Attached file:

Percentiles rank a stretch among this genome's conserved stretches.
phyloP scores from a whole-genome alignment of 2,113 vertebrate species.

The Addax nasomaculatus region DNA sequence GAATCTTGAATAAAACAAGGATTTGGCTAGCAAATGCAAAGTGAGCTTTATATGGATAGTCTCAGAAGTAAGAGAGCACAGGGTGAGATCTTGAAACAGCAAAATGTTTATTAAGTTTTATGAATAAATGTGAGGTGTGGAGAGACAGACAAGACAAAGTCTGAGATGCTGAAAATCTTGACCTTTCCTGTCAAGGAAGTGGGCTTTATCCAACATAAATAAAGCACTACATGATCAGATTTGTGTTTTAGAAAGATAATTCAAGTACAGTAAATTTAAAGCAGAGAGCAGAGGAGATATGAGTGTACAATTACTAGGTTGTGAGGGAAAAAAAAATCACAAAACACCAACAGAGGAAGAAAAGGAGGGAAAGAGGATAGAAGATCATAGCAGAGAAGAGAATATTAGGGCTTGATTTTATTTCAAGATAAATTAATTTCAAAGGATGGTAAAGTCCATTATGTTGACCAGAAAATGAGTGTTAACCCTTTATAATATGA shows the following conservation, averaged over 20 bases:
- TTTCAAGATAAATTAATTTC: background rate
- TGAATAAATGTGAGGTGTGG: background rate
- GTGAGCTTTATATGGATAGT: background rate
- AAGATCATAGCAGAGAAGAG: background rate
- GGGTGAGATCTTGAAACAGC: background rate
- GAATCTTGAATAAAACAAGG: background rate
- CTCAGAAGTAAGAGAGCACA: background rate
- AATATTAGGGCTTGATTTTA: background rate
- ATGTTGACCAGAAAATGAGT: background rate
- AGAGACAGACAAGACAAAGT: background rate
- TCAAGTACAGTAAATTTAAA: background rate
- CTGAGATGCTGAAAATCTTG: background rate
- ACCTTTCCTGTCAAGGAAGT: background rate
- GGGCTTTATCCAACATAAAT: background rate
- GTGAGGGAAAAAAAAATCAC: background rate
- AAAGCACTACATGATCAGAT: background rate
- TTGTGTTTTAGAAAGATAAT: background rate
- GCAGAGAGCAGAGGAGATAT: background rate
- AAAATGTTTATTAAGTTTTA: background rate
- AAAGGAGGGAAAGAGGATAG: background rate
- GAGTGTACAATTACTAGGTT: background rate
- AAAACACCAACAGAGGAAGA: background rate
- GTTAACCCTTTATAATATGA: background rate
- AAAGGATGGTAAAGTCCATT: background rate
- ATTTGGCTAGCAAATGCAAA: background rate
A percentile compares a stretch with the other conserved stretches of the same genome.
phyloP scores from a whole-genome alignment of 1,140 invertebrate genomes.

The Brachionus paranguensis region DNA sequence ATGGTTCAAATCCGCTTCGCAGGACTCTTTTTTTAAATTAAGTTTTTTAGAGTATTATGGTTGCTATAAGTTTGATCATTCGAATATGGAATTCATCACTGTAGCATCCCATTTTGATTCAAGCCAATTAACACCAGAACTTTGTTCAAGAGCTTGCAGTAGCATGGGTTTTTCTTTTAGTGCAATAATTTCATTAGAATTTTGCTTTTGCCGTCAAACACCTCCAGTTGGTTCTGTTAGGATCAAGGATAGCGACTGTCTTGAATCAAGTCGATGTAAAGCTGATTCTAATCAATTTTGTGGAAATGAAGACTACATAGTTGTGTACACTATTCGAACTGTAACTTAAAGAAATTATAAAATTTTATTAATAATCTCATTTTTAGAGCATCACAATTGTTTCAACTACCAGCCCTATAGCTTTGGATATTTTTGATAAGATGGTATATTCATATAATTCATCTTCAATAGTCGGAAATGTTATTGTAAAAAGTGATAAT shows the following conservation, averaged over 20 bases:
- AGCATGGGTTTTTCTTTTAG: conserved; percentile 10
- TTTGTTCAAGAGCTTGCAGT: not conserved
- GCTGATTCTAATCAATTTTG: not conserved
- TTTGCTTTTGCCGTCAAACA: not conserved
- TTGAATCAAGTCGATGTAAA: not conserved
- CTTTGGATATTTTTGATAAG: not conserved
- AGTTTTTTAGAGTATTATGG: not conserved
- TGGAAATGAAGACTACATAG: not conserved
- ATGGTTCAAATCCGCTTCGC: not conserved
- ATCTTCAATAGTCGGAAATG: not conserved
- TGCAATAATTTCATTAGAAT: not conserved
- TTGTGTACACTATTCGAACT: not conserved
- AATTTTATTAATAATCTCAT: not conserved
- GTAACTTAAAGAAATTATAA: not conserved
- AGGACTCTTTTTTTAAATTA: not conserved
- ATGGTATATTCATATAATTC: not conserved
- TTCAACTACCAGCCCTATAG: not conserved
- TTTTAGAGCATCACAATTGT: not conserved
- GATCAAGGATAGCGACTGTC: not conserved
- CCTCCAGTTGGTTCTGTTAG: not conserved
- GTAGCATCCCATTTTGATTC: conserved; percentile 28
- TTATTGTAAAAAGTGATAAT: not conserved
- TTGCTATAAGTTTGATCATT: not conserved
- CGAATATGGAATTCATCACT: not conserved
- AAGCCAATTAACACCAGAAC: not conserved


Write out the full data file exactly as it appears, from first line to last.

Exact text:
Percentiles rank a stretch among this genome's conserved stretches.
phyloP scores from a whole-genome alignment of 2,113 vertebrate species.

The Addax nasomaculatus region DNA sequence GAATCTTGAATAAAACAAGGATTTGGCTAGCAAATGCAAAGTGAGCTTTATATGGATAGTCTCAGAAGTAAGAGAGCACAGGGTGAGATCTTGAAACAGCAAAATGTTTATTAAGTTTTATGAATAAATGTGAGGTGTGGAGAGACAGACAAGACAAAGTCTGAGATGCTGAAAATCTTGACCTTTCCTGTCAAGGAAGTGGGCTTTATCCAACATAAATAAAGCACTACATGATCAGATTTGTGTTTTAGAAAGATAATTCAAGTACAGTAAATTTAAAGCAGAGAGCAGAGGAGATATGAGTGTACAATTACTAGGTTGTGAGGGAAAAAAAAATCACAAAACACCAACAGAGGAAGAAAAGGAGGGAAAGAGGATAGAAGATCATAGCAGAGAAGAGAATATTAGGGCTTGATTTTATTTCAAGATAAATTAATTTCAAAGGATGGTAAAGTCCATTATGTTGACCAGAAAATGAGTGTTAACCCTTTATAATATGA shows the following conservation, averaged over 20 bases:
- TTTCAAGATAAATTAATTTC: background rate
- TGAATAAATGTGAGGTGTGG: background rate
- GTGAGCTTTATATGGATAGT: background rate
- AAGATCATAGCAGAGAAGAG: background rate
- GGGTGAGATCTTGAAACAGC: background rate
- GAATCTTGAATAAAACAAGG: background rate
- CTCAGAAGTAAGAGAGCACA: background rate
- AATATTAGGGCTTGATTTTA: background rate
- ATGTTGACCAGAAAATGAGT: background rate
- AGAGACAGACAAGACAAAGT: background rate
- TCAAGTACAGTAAATTTAAA: background rate
- CTGAGATGCTGAAAATCTTG: background rate
- ACCTTTCCTGTCAAGGAAGT: background rate
- GGGCTTTATCCAACATAAAT: background rate
- GTGAGGGAAAAAAAAATCAC: background rate
- AAAGCACTACATGATCAGAT: background rate
- TTGTGTTTTAGAAAGATAAT: background rate
- GCAGAGAGCAGAGGAGATAT: background rate
- AAAATGTTTATTAAGTTTTA: background rate
- AAAGGAGGGAAAGAGGATAG: background rate
- GAGTGTACAATTACTAGGTT: background rate
- AAAACACCAACAGAGGAAGA: background rate
- GTTAACCCTTTATAATATGA: background rate
- AAAGGATGGTAAAGTCCATT: background rate
- ATTTGGCTAGCAAATGCAAA: background rate
A percentile compares a stretch with the other conserved stretches of the same genome.
phyloP scores from a whole-genome alignment of 1,140 invertebrate genomes.

The Brachionus paranguensis region DNA sequence ATGGTTCAAATCCGCTTCGCAGGACTCTTTTTTTAAATTAAGTTTTTTAGAGTATTATGGTTGCTATAAGTTTGATCATTCGAATATGGAATTCATCACTGTAGCATCCCATTTTGATTCAAGCCAATTAACACCAGAACTTTGTTCAAGAGCTTGCAGTAGCATGGGTTTTTCTTTTAGTGCAATAATTTCATTAGAATTTTGCTTTTGCCGTCAAACACCTCCAGTTGGTTCTGTTAGGATCAAGGATAGCGACTGTCTTGAATCAAGTCGATGTAAAGCTGATTCTAATCAATTTTGTGGAAATGAAGACTACATAGTTGTGTACACTATTCGAACTGTAACTTAAAGAAATTATAAAATTTTATTAATAATCTCATTTTTAGAGCATCACAATTGTTTCAACTACCAGCCCTATAGCTTTGGATATTTTTGATAAGATGGTATATTCATATAATTCATCTTCAATAGTCGGAAATGTTATTGTAAAAAGTGATAAT shows the following conservation, averaged over 20 bases:
- AGCATGGGTTTTTCTTTTAG: conserved; percentile 10
- TTTGTTCAAGAGCTTGCAGT: not conserved
- GCTGATTCTAATCAATTTTG: not conserved
- TTTGCTTTTGCCGTCAAACA: not conserved
- TTGAATCAAGTCGATGTAAA: not conserved
- CTTTGGATATTTTTGATAAG: not conserved
- AGTTTTTTAGAGTATTATGG: not conserved
- TGGAAATGAAGACTACATAG: not conserved
- ATGGTTCAAATCCGCTTCGC: not conserved
- ATCTTCAATAGTCGGAAATG: not conserved
- TGCAATAATTTCATTAGAAT: not conserved
- TTGTGTACACTATTCGAACT: not conserved
- AATTTTATTAATAATCTCAT: not conserved
- GTAACTTAAAGAAATTATAA: not conserved
- AGGACTCTTTTTTTAAATTA: not conserved
- ATGGTATATTCATATAATTC: not conserved
- TTCAACTACCAGCCCTATAG: not conserved
- TTTTAGAGCATCACAATTGT: not conserved
- GATCAAGGATAGCGACTGTC: not conserved
- CCTCCAGTTGGTTCTGTTAG: not conserved
- GTAGCATCCCATTTTGATTC: conserved; percentile 28
- TTATTGTAAAAAGTGATAAT: not conserved
- TTGCTATAAGTTTGATCATT: not conserved
- CGAATATGGAATTCATCACT: not conserved
- AAGCCAATTAACACCAGAAC: not conserved